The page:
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The Soul-Crushing Malaise of the 1950s Killed the American Dream

Barren suburban yards, drunk dads, dowdy moms, strained frivolity, deep depression -- let's hope the '50s don't make a comeback.

My parents have been dead for years, but Hollywood has recently resurrected them. Last week I saw the new film "Revolutionary Road" and then came home and watched reruns of the television show "Mad Men." I confess that I was a little freaked out finally to see an accurate portrayal of my 1950s baby boomer childhood, one that was neither "Father Knows Best" nor "The Twilight Zone". Leonardo DiCaprio's character, Frank Wheeler, and Jon Hamm's Don Draper are so much like my father that it hurts to watch them. Like my father, each live lives of quiet desperation as upwardly mobile white-collar executives commuting to unsatisfying jobs in which they've traded passion for privilege. And, like my father, each left behind wives vainly struggling to find meaning in domesticity. Although Mrs. Wheeler (Kate Winslett) self-destructs and Mrs. Draper (January Jones) files for divorce, while my mother merely became bitter and depressed, all three struggled with the combination of emptiness and isolation that Betty Friedan called "the problem with no name." Seeing it depicted so perfectly was unsettling.

Behind the exuberance of post-WWII consumption, suburban expansion, upward mobility, and a Good Housekeeping vision of family life lay a psychic misery that couldn't be articulated but that damaged everyone involved. Whatever one thinks of the excesses and distortions of the cultural and political movements of the 1960s, they did manage to express the healthy determination of boys like me to avoid the lot of Don Draper and of girls to escape the fate of April Wheeler. The reason these productions are so disturbing to many people my age is that they depict with brutal and tragic clarity how our parents made a bad deal when they traded their higher aspirations for economic security. And perhaps they make us wonder if we're in danger of doing the same thing.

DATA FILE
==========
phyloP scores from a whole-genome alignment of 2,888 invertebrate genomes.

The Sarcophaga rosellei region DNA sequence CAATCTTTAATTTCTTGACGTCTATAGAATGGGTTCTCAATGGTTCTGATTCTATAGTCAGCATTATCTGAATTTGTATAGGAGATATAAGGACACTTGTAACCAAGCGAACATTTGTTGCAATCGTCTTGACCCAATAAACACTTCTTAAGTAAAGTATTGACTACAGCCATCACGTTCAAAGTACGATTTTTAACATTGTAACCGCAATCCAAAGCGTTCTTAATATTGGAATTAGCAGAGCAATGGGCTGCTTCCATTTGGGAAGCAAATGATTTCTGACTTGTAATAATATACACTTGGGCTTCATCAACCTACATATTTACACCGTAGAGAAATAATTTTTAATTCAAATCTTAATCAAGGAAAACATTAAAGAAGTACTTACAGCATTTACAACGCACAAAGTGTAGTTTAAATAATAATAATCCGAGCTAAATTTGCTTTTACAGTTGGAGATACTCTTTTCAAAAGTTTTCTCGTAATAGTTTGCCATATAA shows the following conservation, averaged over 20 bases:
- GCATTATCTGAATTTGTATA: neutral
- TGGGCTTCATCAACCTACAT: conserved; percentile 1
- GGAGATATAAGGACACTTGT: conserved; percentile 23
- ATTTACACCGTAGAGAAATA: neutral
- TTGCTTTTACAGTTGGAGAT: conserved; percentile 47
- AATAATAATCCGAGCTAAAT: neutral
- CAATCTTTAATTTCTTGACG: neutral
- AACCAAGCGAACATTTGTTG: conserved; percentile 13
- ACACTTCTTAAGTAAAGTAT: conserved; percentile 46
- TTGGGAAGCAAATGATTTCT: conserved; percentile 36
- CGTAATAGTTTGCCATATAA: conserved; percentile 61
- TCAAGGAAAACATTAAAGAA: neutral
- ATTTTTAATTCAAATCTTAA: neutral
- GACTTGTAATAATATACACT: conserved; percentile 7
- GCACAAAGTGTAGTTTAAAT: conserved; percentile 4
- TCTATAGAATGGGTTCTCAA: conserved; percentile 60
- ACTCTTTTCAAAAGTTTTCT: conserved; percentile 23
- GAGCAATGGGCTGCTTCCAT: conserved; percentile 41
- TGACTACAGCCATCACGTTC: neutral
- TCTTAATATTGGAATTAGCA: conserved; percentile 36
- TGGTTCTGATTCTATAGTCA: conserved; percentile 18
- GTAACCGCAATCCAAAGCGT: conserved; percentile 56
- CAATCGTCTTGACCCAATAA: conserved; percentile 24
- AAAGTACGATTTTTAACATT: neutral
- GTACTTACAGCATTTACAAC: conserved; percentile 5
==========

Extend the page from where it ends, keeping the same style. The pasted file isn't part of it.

Long after they divorced and shortly before each of them died, my parents told me a story about their courtship that captured the essence of this "bad deal." My mother was a popular girl growing up and, immediately following the war, got a series of office jobs that she enjoyed immensely. She fell in love with my father just as WWII was ending because he was "different" from other boys. He had dreams. He was smart. In fact, when they first met, my father aspired to be a radio announcer or actor. The son of German immigrants, he rebelled against his strict and dour family and saw in my mother the type of sexy vitality and buoyancy missing at home. In the midst of post-war American exuberance, my parents entered a life together full of possibility.

The week before their wedding my mother told my father that she was quitting her job because it was now his job to support her, and that her mother had told her that "women don't work." This was, in fact, true. The concept of the "family wage" in the 1950s meant that men would be paid enough to support their families. So my mother quit her job, my father gave up his dreams of radio and went to work in the corporate world, and together they started a family in a new suburb. Unfortunately, both my parents privately enjoyed the independence that working had given my mother and were disappointed when she gave it up. While my father accepted my mother's pronouncement readily, he was secretly resentful. The weight on his shoulders began to grow. He started drinking more and began to see other women on the side. My mother became a martyr, burdened and frustrated in domesticity. And yet neither could have possibly chosen otherwise. Like the Drapers and the Wheelers, they gave up their dreams for the American Dream.

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